Two more sleeps.
As everyone who has watched the Raptors during Lowry’s tenure knows, his impact often defies raw statistics. To use the parlance of coaches, Lowry is a winning player. He makes winning plays, whether it is sliding into place to help prevent a straight drive to the bucket or pushing the ball up the court quickly to make sure his team is attacking an unprepared defence.
Unless you have the finest technology, you cannot count those things. They tend to show up elsewhere, though.
“I think the two best things for Lowry’s Hall of Fame case going forward would be to either stay with the Raptors through the end of his career or become a key veteran player on another franchise that makes the NBA Finals or conference finals,” Harris said. “Both of those roads hold a narrative appeal. Say he plays until he’s 37 or 38 with Toronto, that’s 12 or 13 seasons with the Raptors making him the undisputed historical cornerstone of an NBA franchise. The other path gives him some cachet as ‘the missing piece’ some club needed to get over the hump, and all that jazz, that makes for a compelling story.”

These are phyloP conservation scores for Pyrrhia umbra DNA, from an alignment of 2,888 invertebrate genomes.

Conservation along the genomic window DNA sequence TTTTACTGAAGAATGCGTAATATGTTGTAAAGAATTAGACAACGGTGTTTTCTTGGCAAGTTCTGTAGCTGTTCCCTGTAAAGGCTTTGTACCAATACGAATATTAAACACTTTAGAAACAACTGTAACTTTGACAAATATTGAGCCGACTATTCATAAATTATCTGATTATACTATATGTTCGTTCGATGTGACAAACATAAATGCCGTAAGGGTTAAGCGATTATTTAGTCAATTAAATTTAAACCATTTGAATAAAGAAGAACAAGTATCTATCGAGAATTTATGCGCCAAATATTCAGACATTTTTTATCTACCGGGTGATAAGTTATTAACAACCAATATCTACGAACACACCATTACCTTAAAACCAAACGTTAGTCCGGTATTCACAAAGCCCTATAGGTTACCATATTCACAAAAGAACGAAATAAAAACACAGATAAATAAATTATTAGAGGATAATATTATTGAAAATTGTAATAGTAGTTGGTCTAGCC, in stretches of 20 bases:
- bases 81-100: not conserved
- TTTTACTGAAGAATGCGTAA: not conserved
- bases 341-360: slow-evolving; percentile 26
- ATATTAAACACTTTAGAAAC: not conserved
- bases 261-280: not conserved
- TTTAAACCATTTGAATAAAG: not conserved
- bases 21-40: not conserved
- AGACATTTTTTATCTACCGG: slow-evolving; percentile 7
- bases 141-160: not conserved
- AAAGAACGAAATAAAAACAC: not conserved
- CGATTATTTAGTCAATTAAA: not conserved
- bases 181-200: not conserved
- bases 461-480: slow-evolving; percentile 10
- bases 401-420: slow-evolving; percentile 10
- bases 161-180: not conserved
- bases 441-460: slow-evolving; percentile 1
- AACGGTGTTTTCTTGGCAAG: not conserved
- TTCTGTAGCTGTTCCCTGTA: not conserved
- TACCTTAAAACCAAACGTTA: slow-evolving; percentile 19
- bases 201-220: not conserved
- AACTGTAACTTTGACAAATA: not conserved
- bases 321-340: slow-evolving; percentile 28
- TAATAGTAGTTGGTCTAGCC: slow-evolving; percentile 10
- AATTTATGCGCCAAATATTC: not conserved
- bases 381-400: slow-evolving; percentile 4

Raptors fans obviously have a preference. Whichever way Lowry’s career goes, it is difficult to imagine him on a bad team again. His game has become synonymous with winning, which is probably the first bullet point on his Hall of Fame résumé.